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RVing With Man’s Best Friend - Tips for Taking Your Dog on the Road

RVing With Man’s Best Friend - Tips for Taking Your Dog on the Road

January 31, 2017

If you have a dog, it’s likely that you consider them a part of the family. So, if you’re planning a big RV trip, of course you want to bring your four-legged friend along for the ride! Most dogs are all too thrilled to hit the road with their owners - if you’ve ever seen a dog with their head out a car window, we probably don’t need to explain why. But, setting out on a long road trip can be different than a quick drive to the park.

With that in mind, there are a few tips you can use to make the RV experience for both you, and your dog a more enjoyable one. The easier it is for both of you to like it, the easier it will be to take more trips together in the future.

Choose Fabrics Wisely

Comfortable chairs, a sofa, and a few carpeted rugs can make your rig feel a bit more like home. However, when you’re traveling with a dog, these are also magnets for things like hair, dirt, and unfortunately even the ‘less pleasant’ items like vomit, etc. When your dog is confined to a somewhat small space in the RV, they’re going to shed, and probably get dirt on those fabric materials.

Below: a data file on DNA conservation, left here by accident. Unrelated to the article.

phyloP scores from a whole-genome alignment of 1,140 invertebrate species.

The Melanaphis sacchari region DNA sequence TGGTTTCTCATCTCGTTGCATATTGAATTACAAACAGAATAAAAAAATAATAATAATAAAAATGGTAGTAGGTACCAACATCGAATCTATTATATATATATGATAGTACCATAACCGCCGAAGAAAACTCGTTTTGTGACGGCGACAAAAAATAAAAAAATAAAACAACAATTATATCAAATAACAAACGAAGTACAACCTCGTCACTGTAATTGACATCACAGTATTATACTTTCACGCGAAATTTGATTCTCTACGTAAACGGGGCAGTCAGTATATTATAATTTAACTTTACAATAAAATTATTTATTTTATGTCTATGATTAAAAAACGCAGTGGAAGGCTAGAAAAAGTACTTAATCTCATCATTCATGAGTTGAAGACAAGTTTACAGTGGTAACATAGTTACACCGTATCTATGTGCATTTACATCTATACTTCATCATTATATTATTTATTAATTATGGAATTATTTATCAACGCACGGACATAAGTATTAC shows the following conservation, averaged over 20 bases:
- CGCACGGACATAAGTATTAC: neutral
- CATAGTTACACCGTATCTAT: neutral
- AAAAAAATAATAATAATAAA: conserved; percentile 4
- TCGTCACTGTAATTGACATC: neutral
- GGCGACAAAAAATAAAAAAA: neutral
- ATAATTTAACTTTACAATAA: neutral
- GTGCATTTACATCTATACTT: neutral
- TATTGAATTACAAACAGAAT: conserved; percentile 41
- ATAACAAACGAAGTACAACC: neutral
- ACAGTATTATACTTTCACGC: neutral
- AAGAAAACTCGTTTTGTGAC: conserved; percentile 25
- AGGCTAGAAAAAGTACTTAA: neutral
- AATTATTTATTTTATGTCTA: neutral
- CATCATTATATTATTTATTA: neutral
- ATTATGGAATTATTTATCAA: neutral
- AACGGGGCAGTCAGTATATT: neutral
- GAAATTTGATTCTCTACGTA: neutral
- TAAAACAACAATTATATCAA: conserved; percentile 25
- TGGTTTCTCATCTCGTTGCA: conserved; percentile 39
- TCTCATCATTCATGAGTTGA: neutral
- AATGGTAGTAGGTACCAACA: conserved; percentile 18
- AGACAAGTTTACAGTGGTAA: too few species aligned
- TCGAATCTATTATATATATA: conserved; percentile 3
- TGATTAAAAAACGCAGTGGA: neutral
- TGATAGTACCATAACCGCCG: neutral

So, make a few switches to avoid a lot of hassle and clean-up. Vinyl flooring, leather couches, and less fabric overall can reduce your clean-up time, while still providing a specific ‘look’ to your rig.

Set Boundaries With a Kennel

Kennel training isn’t just great at home - it’s a smart option when you’re taking your dog with you in a rig. Dogs are ‘den’ creatures by nature, and oftentimes, their kennel makes them feel safe and protected. On an RV, they can consider their kennel to be their own personal bedroom. They’ll need a place to go where they can feel completely safe and comfortable. Plus, if you have to leave the RV for any length of time to check out some sights, get a bite to eat, etc., you can ensure your dog’s safety (and the safety of your rig) by keeping them in their kennel.

A kennel also works to set boundaries within the rig. You wouldn’t want your dog to distract you while you’re driving, and perhaps there are other areas of the vehicle that your dog shouldn’t go. Set these boundaries early on. While you should absolutely give your dog the freedom to roam about the RV a bit, they need to know their specific territories, so they don’t put you, or themselves at any safety risks.

There is nothing better than being able to travel the country with your best furry friend. As you do so, you’ll probably discover dozens of little ‘tips and tricks’ that work for you and your dog, specifically. After all, you know them better than anyone else. But, keep these tips in mind as you get started, and you’ll create a better experience for everyone involved.